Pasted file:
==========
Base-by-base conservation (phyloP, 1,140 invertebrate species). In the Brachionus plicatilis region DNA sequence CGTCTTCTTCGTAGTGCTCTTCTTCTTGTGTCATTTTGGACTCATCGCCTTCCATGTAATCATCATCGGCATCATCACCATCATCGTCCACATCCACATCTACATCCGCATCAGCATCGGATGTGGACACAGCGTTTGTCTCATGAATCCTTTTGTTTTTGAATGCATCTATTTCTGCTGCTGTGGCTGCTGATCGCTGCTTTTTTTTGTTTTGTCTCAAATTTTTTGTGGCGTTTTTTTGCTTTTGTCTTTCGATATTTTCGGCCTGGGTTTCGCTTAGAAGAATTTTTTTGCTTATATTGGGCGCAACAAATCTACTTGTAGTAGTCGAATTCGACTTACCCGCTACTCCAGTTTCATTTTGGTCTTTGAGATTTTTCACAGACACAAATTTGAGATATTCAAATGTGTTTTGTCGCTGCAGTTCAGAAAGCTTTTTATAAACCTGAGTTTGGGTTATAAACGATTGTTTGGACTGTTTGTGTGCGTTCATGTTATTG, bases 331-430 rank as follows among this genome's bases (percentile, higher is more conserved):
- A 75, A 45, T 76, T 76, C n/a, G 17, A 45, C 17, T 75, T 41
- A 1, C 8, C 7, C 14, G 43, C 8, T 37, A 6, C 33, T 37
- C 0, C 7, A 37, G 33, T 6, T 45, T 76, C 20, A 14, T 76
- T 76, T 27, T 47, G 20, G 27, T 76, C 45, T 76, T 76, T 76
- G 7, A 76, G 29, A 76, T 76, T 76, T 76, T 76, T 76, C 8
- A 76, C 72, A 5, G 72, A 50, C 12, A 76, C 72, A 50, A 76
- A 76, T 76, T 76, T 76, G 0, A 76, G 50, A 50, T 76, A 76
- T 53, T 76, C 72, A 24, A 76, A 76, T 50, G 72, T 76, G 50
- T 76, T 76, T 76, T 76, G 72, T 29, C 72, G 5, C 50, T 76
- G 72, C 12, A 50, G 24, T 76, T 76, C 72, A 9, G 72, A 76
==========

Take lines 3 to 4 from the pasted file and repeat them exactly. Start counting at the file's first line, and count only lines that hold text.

- A 1, C 8, C 7, C 14, G 43, C 8, T 37, A 6, C 33, T 37
- C 0, C 7, A 37, G 33, T 6, T 45, T 76, C 20, A 14, T 76